Consider the case of one anonymous company that had developed computed
tomography systems capable of scanning opaque industrial objects.
Unfortunately, the machines were so expensive, they were restricted
to the government and Fortune 50 laboratory markets. Annual sales
for the entire market were just $10 million. One way the company was
able to overcome this challenge--not just for would-be investors but
for its very survival--was to develop products which cost considerably
less, thus increasing their market potential.
Poorly written business plan. A weak business plan may
not render your deal absolutely unfundable. After all, someone might
see the genius behind the clutter. But Cassel says that's highly unlikely.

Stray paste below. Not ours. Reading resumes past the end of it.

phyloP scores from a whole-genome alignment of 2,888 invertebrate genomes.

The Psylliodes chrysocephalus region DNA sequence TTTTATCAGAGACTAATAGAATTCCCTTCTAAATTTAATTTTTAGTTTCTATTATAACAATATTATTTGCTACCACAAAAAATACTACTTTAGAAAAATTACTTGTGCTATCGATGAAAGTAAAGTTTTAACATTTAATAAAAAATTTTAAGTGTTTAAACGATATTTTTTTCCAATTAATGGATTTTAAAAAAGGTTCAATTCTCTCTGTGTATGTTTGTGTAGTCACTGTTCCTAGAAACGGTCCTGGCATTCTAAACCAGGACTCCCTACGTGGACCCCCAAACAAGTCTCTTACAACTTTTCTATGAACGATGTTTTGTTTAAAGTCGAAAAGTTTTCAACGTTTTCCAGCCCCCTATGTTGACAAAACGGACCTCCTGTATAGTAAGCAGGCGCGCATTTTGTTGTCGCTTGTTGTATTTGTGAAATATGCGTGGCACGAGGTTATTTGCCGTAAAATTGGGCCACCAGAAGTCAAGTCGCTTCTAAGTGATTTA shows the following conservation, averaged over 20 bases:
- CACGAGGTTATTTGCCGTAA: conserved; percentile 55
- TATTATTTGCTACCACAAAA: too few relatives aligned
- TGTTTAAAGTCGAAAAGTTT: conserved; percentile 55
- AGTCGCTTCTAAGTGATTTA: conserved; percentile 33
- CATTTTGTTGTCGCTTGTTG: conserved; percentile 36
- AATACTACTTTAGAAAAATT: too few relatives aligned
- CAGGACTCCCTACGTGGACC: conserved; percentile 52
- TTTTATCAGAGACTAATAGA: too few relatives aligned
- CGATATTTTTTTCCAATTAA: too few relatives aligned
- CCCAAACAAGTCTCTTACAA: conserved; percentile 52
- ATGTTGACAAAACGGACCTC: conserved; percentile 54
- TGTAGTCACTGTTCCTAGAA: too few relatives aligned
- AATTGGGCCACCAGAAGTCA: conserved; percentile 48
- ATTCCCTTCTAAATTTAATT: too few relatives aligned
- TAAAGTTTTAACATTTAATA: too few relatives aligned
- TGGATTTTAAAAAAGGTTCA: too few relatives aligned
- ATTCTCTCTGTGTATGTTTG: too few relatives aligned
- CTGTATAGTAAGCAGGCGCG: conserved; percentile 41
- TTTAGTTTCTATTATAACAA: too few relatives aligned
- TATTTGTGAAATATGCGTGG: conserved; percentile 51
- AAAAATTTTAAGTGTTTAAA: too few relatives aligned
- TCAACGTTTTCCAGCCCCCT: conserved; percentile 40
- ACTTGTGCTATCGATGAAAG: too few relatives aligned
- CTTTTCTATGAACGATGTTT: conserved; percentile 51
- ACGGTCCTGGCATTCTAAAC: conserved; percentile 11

"If you're going to a professional investor or an active angel investor,"
he says, "chances are, they get inundated with business plans. If that's
the case, they won't take the time to labor through your muddled presentation."
He adds that there's really no excuse for poorly written business plans
because there are many places to get help preparing them.
One area of a business plan that can definitely make your deal unfundable
is the financial projections. There are several ways this can happen.
For established companies, a sales and earnings curve that deviates
too much from historical standards isn't good. That is, the top and
bottom lines have been growing at about 5 percent per year, but you're
predicting they're suddenly going to accelerate to a growth rate of
50 percent per year once the company is funded.
The area of the business plan where most entrepreneurs err in a